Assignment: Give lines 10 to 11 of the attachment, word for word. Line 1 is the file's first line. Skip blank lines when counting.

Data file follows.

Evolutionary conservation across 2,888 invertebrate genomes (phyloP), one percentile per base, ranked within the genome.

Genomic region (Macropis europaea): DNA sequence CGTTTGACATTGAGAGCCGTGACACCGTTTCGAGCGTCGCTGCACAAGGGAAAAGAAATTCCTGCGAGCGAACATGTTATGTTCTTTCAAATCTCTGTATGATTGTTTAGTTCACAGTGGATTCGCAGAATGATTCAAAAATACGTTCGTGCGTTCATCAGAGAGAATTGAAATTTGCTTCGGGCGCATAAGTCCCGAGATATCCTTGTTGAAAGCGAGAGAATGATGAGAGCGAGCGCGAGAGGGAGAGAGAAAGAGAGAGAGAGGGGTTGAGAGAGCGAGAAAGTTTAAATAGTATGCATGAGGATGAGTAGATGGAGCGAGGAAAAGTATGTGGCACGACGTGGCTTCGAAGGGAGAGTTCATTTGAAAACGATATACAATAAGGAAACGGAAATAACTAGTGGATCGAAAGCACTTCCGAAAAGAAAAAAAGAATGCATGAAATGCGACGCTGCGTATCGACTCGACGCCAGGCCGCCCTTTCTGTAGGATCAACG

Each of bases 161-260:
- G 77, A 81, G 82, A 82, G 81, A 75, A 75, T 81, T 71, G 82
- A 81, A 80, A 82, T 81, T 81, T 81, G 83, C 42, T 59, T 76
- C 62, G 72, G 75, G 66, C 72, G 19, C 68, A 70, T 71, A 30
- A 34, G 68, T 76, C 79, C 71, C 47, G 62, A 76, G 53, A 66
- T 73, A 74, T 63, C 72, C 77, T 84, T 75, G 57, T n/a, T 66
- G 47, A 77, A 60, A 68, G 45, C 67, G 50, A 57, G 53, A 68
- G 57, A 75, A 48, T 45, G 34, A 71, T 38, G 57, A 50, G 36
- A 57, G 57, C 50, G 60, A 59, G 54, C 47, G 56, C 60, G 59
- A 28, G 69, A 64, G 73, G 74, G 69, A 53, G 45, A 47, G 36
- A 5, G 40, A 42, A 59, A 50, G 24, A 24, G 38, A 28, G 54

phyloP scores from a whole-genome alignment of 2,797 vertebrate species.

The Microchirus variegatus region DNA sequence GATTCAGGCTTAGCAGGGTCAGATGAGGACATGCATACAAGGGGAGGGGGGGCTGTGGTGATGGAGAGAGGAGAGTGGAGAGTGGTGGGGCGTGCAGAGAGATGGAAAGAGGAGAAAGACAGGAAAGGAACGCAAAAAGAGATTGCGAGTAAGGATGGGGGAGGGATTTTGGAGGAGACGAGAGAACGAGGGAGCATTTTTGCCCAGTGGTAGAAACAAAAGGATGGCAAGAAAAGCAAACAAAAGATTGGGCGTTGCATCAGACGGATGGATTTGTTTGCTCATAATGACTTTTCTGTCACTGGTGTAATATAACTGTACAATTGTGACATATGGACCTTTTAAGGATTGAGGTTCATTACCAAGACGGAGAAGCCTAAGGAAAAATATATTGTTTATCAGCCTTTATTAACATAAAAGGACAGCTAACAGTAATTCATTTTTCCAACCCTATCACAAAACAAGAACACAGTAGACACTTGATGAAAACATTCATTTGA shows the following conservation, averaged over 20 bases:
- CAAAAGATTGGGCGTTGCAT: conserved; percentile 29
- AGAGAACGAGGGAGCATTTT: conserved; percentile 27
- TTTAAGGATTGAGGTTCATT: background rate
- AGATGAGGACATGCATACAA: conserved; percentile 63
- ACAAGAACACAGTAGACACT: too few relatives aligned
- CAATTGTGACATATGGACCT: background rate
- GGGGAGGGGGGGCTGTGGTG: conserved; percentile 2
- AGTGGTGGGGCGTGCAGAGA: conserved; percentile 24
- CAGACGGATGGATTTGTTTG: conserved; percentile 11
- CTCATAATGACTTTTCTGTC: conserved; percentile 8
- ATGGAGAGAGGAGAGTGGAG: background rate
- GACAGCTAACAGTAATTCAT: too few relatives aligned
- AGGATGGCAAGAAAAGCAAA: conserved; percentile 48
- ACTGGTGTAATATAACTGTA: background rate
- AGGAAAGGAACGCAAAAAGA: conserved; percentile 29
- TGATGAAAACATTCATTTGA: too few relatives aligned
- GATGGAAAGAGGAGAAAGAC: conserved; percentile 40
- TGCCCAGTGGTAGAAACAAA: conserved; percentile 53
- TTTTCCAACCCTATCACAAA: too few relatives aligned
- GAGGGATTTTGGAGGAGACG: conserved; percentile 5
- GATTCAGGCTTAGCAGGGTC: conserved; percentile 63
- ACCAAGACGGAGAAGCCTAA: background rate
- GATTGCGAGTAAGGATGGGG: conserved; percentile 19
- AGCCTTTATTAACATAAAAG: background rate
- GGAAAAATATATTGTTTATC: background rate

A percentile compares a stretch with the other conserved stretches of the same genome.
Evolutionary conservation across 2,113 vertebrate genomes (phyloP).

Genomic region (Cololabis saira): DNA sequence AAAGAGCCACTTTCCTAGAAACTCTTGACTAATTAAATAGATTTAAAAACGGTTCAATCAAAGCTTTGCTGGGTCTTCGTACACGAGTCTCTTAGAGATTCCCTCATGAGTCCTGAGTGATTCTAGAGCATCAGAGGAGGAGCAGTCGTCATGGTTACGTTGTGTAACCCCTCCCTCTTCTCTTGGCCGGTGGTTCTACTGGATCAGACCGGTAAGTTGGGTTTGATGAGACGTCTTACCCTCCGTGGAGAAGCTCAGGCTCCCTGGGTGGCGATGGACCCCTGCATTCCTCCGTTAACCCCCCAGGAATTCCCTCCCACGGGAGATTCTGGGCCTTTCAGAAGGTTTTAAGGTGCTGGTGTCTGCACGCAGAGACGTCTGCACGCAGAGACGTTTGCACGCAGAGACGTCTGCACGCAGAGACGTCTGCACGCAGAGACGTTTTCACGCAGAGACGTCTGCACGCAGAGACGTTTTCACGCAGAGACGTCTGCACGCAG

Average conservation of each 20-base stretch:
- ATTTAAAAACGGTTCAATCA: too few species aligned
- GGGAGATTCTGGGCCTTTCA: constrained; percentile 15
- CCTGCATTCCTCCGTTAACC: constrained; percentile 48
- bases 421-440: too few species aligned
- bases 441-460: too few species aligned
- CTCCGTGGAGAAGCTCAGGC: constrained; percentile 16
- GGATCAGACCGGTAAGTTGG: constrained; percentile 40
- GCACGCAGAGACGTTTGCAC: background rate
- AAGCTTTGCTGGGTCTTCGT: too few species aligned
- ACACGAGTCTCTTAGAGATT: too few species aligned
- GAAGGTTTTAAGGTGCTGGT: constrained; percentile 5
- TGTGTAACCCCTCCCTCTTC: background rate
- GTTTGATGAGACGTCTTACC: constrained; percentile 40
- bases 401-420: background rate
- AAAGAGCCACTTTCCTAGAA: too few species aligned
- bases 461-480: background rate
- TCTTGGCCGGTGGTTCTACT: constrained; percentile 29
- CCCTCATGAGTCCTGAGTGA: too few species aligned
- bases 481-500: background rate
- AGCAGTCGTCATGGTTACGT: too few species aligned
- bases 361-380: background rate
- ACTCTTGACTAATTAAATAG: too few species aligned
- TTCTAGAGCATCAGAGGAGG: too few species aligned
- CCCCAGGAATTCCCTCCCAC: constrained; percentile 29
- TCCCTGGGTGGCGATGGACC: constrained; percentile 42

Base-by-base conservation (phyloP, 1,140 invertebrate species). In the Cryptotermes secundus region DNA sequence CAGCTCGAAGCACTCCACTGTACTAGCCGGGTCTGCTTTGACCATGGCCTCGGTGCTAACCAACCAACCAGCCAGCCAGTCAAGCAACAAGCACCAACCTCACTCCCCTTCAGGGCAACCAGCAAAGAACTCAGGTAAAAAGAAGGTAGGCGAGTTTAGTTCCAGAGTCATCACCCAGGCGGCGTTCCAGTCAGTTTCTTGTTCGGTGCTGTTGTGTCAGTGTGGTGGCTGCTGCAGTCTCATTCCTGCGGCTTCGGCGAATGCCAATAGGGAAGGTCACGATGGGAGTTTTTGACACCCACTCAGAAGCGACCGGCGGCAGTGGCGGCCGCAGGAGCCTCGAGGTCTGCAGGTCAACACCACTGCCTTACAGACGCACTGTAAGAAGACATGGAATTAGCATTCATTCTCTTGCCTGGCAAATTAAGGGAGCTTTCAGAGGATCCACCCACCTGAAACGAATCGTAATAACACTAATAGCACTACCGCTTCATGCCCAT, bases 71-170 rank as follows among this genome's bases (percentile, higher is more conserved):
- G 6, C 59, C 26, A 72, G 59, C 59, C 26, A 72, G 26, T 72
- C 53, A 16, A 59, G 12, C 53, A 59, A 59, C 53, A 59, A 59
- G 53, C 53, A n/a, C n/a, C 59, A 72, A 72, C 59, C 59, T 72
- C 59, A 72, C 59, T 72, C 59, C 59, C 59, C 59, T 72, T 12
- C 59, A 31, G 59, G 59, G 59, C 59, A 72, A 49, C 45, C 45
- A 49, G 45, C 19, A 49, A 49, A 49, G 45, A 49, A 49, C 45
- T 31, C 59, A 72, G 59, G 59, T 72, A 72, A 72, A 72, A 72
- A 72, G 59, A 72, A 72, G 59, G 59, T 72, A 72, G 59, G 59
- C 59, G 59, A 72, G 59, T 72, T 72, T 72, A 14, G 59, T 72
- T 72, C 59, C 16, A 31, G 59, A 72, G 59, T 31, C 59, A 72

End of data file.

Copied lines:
- G 57, A 75, A 48, T 45, G 34, A 71, T 38, G 57, A 50, G 36
- A 57, G 57, C 50, G 60, A 59, G 54, C 47, G 56, C 60, G 59